Mark Larson, commissioner of the Department of Vermont Health Access (DVHA), said Monday afternoon that, despite 11th-hour claims to the contrary, Vermont Health Connect is "prepared to go live tomorrow." That's when Vermont officially launches its new online health insurance exchange, the first step in the state's implementation of the federally mandated Patient Protection and Affordable Care Act, aka "Obamacare."
Larson took time out of what is arguably his most stressful day of the year to respond to criticisms about the new online exchange leveled by Republican Randy Brock. On Sunday, the former Vermont auditor, state senator and GOP gubernatorial candidate published a scathing editorial on VT Digger likening Vermont Health Connect to The Wizard of Oz, all "smoke and mirrors, and behind the curtain there is no Wizard — there is only Peter Shumlin."
"The fact of the matter is this: The system doesn’t work," Brock charged.
Not so, according to Larson.
"I think the recent op-ed is unfortunate in that it tries to create concern about our ability to successfully launch Vermont Health Connect," Larson told Seven Days this afternoon. Contrary to Brock's claims, he said, Vermonters will still be able to go online, compare health insurance plans, sign up for an account and then select a plan that works for them. If Vermonters get that far in October, he added, they’ll be invoiced come November and be able to pay either electronically or by check.
The only service that won't be immediately available to Vermonters, Larson emphasized, is the ability to pay for an insurance plan that will take effect January 1. Earlier this month, DVHA announced that the payment function will be delayed by technical snafus until November 1.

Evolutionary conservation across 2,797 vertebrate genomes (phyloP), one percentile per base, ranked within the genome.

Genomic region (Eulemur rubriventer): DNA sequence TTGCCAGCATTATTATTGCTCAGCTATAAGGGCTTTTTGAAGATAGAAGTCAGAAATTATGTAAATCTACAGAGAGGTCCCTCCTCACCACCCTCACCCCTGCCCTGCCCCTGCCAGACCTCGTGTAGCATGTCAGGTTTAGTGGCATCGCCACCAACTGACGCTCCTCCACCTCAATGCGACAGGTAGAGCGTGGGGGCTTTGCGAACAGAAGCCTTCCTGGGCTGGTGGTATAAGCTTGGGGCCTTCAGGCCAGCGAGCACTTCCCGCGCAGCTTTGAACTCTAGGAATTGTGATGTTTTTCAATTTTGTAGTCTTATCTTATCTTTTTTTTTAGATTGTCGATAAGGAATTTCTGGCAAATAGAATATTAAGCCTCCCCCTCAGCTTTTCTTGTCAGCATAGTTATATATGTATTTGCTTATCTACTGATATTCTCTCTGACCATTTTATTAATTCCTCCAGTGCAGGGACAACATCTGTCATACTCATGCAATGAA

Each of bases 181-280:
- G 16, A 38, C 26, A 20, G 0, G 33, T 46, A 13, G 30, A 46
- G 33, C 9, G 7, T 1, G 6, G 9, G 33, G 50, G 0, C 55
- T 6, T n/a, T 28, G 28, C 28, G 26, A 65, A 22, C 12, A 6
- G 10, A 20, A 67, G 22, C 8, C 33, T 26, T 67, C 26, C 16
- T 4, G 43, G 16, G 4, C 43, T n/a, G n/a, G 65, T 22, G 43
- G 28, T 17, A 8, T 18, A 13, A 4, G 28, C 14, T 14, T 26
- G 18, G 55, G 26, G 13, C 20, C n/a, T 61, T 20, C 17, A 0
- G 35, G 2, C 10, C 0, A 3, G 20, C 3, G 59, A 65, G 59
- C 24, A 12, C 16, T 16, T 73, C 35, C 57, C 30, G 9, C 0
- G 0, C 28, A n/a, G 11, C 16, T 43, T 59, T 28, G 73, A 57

But Larson pointed out that the number one comment he's heard from Vermonters is, "Who wants to pay for insurance in October that doesn't take effect until January?"
Larson also tried to lay to rest rumors that the Vermont Health Connect computer system won't be able to communicate with federal databases, such as those used by the Internal Revenue Service and the Center for Medicare & Medicaid Services, to verify Vermonters' information. "That’s where the recent buzz is just not based on accurate information," he said. Larson insisted that DVHA has been granted authority to connect with the federal data hub, has tested that system and knows it works. "We are very confident in that piece."
What about Brock's claim that CGI Systems and Technologies, which is responsible for many of the critical IT systems at Vermont Health Connect, landed its contract without going through a competitive bid process?
As Larson explained, the state used what's called a "transitive procurement process." In laymen's terms, that means that when state A wants to buy a product or service very similar to one purchased by state B, state A can take advantage of the competitive bids state B used and accept the contracts it negotiated. Larson explained that process enabled Vermont to essentially buy the same product it would have purchased anyway but in a more streamlined way.
“There was a competitive bid process. It just wasn’t done by the state of Vermont," he added, noting that this procurement process has been used many times before in Vermont and is perfectly legal.
Finally, Larson said he was "generally aware" that other states have had problems with CGI but that wasn't sufficient cause for concern, as the global IT company is known locally as a "capable IT vendor."
Finally, when asked whether all the recent press reports about Vermont Health Connect not being ready to roll on Oct. 1 are, in the words of Gov. Peter Shumlin, a great big "nothing burger," Larson demurred, choosing a less colorful metaphor.
Vermonters, he said, will "judge us based on not just on our success tomorrow but how we continue to improve beyond there...It’s not a pass/fail on day one."
Image by Michael Tonn, from the cover of the 9.18.13 issue of Seven Days.